Shoosmith (1933) suggests it may have been a 12th c adulterine castle, but Evans (1933) indicates that there is no historical evidence and digging has produced absolutely no finds.
Musson, summarising the evidence, suggests that the name be removed from OS maps and C W Phillips agrees.
The name Burlow Castle (verified locally) refers to a natual hillock, bounded on the W by a steep river cliff, and elsewhere by slopes forming an excellent natural defence, though there is no trace of artificial defences or building foundations.
In 1972, the occupants of Milton House found IA/RB potsherds and Me worked flints on the site after ploughing, but no finds of post-Conquest period are known to have been made.
Field examination and local enquiries have failed to substantiate or deny the former existence of a "castle" (F1 NKB 31-AUG-72).
The East Sussex Archaeology Project field-walked the site under the supervision of Paul Smith, discovering 12th to 13th century pottery. An antiquarian print held at Barbican House Museum, Lewes, apparently shows the ruins of walls at the site.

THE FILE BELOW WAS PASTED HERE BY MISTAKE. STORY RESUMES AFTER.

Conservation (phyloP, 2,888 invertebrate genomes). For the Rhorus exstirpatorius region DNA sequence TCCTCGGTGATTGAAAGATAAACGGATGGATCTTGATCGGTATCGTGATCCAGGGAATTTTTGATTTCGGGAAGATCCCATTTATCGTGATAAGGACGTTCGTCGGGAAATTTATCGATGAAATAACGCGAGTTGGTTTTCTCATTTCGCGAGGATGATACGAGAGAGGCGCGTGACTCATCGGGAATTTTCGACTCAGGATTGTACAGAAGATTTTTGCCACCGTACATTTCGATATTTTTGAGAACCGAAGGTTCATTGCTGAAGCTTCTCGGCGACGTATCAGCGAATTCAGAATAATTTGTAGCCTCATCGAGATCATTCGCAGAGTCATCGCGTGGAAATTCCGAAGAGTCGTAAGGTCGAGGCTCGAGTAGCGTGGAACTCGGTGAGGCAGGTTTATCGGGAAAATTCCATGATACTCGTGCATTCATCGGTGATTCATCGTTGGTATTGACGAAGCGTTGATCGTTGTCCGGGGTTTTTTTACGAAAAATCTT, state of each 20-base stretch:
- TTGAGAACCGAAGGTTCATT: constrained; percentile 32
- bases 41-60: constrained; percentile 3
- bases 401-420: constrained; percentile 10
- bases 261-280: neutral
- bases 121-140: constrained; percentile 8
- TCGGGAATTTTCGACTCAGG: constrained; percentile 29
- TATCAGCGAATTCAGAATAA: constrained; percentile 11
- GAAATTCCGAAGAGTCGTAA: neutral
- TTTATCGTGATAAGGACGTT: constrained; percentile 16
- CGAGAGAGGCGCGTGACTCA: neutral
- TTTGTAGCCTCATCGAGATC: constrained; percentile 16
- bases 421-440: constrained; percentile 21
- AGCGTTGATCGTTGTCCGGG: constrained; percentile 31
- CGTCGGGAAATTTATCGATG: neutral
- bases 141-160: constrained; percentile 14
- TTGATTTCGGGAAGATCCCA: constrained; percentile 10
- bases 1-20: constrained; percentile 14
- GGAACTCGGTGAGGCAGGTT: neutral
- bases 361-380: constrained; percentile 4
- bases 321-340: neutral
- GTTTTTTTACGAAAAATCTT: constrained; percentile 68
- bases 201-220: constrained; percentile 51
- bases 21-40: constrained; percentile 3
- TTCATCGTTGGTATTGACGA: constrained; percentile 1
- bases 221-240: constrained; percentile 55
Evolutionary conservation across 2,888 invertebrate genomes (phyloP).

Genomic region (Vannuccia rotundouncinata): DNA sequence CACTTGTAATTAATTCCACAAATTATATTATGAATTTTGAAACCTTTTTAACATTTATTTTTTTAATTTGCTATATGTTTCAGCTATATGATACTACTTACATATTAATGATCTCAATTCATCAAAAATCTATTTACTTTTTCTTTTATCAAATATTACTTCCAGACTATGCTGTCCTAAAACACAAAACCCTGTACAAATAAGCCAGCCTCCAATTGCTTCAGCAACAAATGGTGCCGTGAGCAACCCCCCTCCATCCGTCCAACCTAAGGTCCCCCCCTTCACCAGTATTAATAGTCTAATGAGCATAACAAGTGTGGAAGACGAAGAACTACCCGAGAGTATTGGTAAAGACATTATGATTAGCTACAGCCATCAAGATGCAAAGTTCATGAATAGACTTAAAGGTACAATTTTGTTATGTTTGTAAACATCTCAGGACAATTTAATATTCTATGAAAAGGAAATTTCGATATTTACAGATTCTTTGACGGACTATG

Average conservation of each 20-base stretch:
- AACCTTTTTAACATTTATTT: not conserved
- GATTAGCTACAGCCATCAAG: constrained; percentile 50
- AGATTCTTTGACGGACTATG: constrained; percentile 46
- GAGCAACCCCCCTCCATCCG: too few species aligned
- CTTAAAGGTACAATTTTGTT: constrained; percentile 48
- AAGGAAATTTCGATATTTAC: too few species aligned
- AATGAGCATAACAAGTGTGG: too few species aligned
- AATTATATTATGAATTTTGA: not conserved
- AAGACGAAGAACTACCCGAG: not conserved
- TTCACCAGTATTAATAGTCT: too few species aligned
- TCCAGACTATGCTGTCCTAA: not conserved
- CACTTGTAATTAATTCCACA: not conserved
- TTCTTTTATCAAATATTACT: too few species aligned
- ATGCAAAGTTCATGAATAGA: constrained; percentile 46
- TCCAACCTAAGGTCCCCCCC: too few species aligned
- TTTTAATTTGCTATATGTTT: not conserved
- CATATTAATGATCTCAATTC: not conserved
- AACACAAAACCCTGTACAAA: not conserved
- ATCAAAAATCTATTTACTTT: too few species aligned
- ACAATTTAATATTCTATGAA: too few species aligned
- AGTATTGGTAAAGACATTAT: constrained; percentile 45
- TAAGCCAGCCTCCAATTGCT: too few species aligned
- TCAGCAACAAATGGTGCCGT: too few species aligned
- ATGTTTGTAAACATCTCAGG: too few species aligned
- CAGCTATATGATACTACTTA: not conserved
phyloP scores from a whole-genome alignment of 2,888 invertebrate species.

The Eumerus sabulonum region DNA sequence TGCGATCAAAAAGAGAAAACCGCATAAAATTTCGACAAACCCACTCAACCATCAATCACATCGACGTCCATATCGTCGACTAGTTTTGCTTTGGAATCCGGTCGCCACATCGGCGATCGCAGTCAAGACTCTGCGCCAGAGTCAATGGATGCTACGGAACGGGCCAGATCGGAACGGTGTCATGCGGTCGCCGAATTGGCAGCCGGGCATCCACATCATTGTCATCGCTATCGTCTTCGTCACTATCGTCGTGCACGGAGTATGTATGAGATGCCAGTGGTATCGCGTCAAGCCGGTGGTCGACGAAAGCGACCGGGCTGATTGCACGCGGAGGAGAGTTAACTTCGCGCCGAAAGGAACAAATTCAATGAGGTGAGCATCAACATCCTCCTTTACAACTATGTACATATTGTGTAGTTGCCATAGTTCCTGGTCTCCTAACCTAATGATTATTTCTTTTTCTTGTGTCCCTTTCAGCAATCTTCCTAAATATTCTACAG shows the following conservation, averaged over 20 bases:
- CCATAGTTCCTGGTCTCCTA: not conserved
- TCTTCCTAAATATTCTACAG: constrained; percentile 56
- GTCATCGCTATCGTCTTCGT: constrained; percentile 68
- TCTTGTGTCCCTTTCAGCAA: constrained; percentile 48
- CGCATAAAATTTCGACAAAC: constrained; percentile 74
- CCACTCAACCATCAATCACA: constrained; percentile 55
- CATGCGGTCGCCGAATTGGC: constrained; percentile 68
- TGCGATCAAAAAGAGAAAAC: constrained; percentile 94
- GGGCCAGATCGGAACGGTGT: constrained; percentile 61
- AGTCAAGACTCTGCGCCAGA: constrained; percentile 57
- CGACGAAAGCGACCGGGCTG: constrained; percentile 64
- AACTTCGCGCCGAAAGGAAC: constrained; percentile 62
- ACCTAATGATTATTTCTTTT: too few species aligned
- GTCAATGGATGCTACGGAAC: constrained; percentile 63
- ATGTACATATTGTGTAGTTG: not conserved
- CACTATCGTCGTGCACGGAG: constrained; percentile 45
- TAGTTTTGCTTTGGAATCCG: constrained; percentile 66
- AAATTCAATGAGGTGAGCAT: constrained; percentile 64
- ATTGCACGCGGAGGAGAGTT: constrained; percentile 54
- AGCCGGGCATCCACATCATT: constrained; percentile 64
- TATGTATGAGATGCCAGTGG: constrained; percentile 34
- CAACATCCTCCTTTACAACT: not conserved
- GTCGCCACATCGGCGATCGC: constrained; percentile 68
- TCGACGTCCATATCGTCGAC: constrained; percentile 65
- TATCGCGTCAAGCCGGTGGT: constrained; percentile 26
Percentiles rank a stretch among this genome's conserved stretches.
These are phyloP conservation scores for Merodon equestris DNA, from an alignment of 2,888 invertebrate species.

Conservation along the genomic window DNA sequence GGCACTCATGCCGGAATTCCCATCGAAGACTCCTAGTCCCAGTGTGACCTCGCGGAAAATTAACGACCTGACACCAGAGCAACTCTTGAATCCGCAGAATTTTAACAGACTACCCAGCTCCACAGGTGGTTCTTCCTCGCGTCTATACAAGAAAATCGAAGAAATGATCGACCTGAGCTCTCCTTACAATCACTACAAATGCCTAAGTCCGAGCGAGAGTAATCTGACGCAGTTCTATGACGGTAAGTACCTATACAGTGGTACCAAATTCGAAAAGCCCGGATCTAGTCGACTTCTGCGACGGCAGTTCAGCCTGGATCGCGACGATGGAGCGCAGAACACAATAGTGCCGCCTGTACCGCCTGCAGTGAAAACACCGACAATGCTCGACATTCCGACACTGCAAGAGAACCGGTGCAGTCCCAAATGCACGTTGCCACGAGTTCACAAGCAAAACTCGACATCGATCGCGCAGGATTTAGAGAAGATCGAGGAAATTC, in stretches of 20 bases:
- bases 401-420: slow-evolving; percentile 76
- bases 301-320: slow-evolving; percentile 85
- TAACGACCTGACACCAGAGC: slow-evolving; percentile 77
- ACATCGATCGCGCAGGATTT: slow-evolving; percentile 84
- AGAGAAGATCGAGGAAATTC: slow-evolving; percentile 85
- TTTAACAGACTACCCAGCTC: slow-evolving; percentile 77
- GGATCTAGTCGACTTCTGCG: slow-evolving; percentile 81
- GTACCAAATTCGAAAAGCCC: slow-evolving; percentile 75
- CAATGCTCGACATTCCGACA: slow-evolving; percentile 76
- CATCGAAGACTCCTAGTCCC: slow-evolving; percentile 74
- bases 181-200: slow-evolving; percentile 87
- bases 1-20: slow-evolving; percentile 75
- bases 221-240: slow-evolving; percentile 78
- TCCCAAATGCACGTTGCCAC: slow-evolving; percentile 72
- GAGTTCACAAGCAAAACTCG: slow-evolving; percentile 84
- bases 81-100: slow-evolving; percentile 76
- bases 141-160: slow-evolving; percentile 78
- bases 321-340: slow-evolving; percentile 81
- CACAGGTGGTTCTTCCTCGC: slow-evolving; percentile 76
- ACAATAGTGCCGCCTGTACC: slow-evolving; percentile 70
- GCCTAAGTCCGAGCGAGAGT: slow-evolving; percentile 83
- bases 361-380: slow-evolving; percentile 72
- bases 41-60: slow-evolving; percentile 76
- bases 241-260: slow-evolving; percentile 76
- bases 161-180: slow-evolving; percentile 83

Also from thee vicinity are a Mesolithic tranchet axe "BURLOW 1884" and Neolithic finds of an axe "BURLOW 1835", and a pick, "BURLOW 1882". (Holden) (PastScape)

Supposedly earthworks of motte and bailey, which sometime said to have some stonework at sometime. This site is rejected by King as entirely natural and the VCH description being of Arlington Rookery. Not now an obvious manorial centre but there is a Milton Court Farm 330m SW so possibly was a manorial centre. However Milton Court farm is much closer to Arlington Rookery. It does appear that there is considerable confusion between this site and the very nearby site of Arlington. The Burlough Castle site (as marked on OS map) is scheduled but that is an old scheduling record from before 1988 and may be overdue for reconsideration. Where descriptions are of this site and not Arlington Rookery Gatehouse (slightly mislocated) wonders if the 'castle' field name and some vaguely suggesting natural scarping have lead to soem fanciful reporting.